A knock on Miss LaFosse's door heralded adventure. It was not like an ordinary house, where the knocker would be the butcher, or baker or candlestick-maker. A knock on Miss LaFosse's door would mean excitement, drama, a new crisis to be dealt with. Oh, if only for once the Lord would be good and cause some miracle to happen to keep her here, to see for one day how life could be lived, so that for all the rest of her dull, uneventful days, when things grew bad, she could look back in her mind and dwell on the time when for one perfect day, she, Miss Pettigrew, lived.
All these years and she had never had the wicked thrill of powdering her nose. Others had experienced that joy. Never she. And all because she lacked courage. All because she had never thought for herself. Powder, thundered her father the curate, the road to damnation
She was not fifty yet, but some day she would be, with no home, no friends, no husband, no children. She had lived a life of spartan chastity and honour. She would still have no home or memories. Miss LaFosse would reach fifty some day. Suppose she reached it equally without home and friends. What then? How full would her memories be?
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French title is "Cette Sacree Vertu"
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Amazon.com Product Description (ISBN 190646202X, Paperback)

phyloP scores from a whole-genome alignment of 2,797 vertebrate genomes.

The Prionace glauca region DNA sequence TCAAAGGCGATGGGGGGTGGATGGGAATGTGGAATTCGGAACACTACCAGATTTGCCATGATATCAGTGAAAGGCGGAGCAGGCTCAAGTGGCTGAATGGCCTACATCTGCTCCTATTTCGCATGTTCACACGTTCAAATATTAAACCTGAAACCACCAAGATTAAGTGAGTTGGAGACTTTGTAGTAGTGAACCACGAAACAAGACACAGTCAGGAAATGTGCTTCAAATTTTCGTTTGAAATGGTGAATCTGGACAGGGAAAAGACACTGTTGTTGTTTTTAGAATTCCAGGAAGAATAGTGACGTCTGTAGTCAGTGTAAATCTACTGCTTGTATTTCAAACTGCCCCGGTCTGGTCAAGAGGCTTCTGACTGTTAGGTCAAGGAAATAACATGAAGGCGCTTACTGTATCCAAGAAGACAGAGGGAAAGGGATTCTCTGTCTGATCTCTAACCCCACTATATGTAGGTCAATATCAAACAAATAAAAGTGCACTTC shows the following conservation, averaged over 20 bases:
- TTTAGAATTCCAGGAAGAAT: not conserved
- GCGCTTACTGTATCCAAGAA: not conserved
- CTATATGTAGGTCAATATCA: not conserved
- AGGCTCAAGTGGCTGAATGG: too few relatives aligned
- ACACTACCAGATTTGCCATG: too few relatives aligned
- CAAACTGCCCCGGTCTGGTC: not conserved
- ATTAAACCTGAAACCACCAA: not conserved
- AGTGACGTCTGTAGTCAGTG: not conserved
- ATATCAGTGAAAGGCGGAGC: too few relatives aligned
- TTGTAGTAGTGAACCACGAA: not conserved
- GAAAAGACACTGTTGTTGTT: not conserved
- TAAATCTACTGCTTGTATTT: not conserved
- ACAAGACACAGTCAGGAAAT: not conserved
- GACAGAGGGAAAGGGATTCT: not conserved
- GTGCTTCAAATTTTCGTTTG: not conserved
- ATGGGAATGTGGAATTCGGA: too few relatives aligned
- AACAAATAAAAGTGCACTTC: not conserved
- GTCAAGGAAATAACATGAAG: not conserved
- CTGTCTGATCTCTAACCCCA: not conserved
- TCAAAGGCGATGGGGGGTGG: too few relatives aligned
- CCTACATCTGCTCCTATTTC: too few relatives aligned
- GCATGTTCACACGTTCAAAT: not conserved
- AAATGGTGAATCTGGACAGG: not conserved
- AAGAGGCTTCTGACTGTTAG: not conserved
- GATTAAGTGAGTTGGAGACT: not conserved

Miss Pettigrew is about a governess sent by an employment agency to the wrong address, where she encounters a glamorous night-club singer, Miss LaFosse. 'The sheer fun, the light-heartedness' in this wonderful 1938 book 'feels closer to a Fred Astaire film than anything else' comments the Preface-writer Henrietta Twycross-Martin, who found Miss Pettigrew for Persephone Books. The Guardian asked: 'Why has it taken more than half a century for this wonderful flight of humour to be rediscovered?' while the Daily Mail liked the book's message - 'that everyone, no matter how poor or prim or neglected, has a second chance to blossom in the world.' Maureen Lipman wrote in 'Books of the Year' in the Guardian: 'Perhaps the most pleasure has come from Persephone's enchanting reprints, particularly Miss Pettigrew, a fairy story set in 1930s London'

(retrieved from Amazon Thu, 12 Mar 2015 18:13:00 -0400)

(see all 2 descriptions)

Miss Pettigrew, a governess looking for work, is sent by mistake to the home of Delysia LaFosse, a glamorous nightclub singer involved with three different men and is invited to stay after offering Miss LaFosse common sense advice about her love life.… (more)

(summary from another edition)